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At LAX protests, a teachable moment for parents

LA School Report | January 29, 2017

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LOS ANGELES, UNITED STATES - JANUARY 29: Demonstrators against President Donald Trump's Muslim Ban come together at 2nd Day of protests at Los Angeles International Airport, in Los Angeles, California, United States on January 29, 2017. Lots of muslim people still under custody of US Custom and Border Patrol after Trumps's executive order. (Photo by Aydin Palabiyikoglu/Anadolu Agency/Getty Images)

Demonstrators at Sunday’s second day of protests at Los Angeles International Airport. (Photo: Getty Images)

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The East Coast protests started haphazardly enough Saturday afternoon. Washington, D.C., residents started gathering at Dulles International Airport around the same time New Yorkers were trekking to JFK’s international terminal — rallied by Facebook Live videos and social media posts that decried President Trump’s new executive order temporarily banning travelers from seven majority-Muslim countries, including Syrian refugees, from entering the United States.

It was a few dozen, then a few hundred. Then a few thousand spread out across the country, as spontaneous demonstrations popped up further west — notably at Chicago O’Hare International Airport and San Francisco International Airport.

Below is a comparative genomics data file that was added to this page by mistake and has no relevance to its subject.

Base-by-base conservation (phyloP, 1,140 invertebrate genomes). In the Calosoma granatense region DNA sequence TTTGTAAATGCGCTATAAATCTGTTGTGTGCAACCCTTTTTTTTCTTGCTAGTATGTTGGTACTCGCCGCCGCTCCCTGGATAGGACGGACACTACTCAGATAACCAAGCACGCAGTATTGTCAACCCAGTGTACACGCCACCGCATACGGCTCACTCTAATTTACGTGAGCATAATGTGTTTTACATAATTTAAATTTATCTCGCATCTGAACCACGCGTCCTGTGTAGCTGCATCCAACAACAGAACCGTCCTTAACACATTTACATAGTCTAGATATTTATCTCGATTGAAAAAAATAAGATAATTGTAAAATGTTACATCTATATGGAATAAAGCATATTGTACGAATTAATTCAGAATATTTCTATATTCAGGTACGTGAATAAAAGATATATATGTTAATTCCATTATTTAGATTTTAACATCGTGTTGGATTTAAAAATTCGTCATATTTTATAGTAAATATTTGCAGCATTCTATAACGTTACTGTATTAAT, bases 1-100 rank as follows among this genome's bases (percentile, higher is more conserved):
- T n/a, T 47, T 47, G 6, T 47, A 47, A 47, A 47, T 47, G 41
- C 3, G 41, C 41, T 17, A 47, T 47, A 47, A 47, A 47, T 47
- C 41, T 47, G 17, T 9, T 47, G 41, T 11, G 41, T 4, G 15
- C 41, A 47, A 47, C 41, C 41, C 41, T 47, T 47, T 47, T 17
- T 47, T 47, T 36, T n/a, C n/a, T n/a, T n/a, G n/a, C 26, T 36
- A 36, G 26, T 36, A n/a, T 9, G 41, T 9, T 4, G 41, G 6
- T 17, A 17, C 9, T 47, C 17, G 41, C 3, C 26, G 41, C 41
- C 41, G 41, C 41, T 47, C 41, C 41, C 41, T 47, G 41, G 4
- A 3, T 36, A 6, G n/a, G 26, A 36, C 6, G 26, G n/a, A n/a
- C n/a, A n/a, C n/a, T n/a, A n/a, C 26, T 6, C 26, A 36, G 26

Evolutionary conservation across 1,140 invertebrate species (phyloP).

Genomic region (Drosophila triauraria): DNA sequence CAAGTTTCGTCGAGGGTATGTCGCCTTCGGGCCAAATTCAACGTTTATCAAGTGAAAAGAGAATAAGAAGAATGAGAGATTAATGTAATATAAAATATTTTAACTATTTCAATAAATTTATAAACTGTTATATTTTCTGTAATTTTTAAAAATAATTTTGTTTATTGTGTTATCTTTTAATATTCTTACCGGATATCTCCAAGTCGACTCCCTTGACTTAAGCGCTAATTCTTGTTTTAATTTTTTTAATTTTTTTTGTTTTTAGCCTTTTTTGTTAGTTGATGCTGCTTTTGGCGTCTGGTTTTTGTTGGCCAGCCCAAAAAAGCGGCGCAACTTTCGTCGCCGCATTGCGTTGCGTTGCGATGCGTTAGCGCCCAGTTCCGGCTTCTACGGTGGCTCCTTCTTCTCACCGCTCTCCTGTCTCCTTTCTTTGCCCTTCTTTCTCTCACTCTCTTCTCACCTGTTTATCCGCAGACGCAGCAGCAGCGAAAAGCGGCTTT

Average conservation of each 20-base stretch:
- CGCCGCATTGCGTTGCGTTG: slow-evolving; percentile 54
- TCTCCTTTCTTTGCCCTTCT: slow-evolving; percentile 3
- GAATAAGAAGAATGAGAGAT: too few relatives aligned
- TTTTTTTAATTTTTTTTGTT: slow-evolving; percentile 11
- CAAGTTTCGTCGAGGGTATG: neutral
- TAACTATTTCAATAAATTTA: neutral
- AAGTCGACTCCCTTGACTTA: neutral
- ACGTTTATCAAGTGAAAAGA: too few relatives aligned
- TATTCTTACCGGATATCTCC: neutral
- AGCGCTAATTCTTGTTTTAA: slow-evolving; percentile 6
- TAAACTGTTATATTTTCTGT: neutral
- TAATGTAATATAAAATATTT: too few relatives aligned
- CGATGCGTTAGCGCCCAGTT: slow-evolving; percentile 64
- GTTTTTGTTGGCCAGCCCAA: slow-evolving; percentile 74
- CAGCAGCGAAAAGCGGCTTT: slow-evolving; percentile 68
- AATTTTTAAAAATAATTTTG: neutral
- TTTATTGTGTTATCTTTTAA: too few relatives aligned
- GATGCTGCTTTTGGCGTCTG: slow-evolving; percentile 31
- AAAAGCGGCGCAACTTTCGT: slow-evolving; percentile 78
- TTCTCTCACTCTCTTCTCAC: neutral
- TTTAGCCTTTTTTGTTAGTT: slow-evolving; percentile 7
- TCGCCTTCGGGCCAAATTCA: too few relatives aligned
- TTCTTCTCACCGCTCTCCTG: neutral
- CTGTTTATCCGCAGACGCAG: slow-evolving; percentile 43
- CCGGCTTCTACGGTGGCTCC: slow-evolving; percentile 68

Within hours, a full slate of Sunday protests had also been announced,  going viral on Twitter as people encouraged their followers to turn out the following day. Boston’s Copley Square, New York City’s Battery Park, D.C.’s Pennsylvania Avenue, and, of course, the airports: Philadelphia at 2 p.m., Chicago at 6, Los Angeles at 5, Boston at 7, Seattle at 5, JFK all day.

If Saturday evening’s protests were notable for their speed and spontaneity, Sunday’s protests were notable for the complexion of the crowds. Cutting across races, nationalities and age groups, uniting those who have birth certificates with green card holders, Americans took to the streets on Sunday.

And for many, it was a family affair.

At several airport actions Sunday, the sidewalks were dotted with kids — some grown, some small — as parents turned a peaceful protest into a teachable moment: about citizenship, community and free speech. In particular, the protest at Los Angeles International Airport saw families turn out in force. Several kids spoke about their own immigrant experience with parents or family members who came to the U.S. to start a new life.

Below, a few of the sights and sounds of students taking part in the Los Angeles protests — as well as a few other images from across the country:

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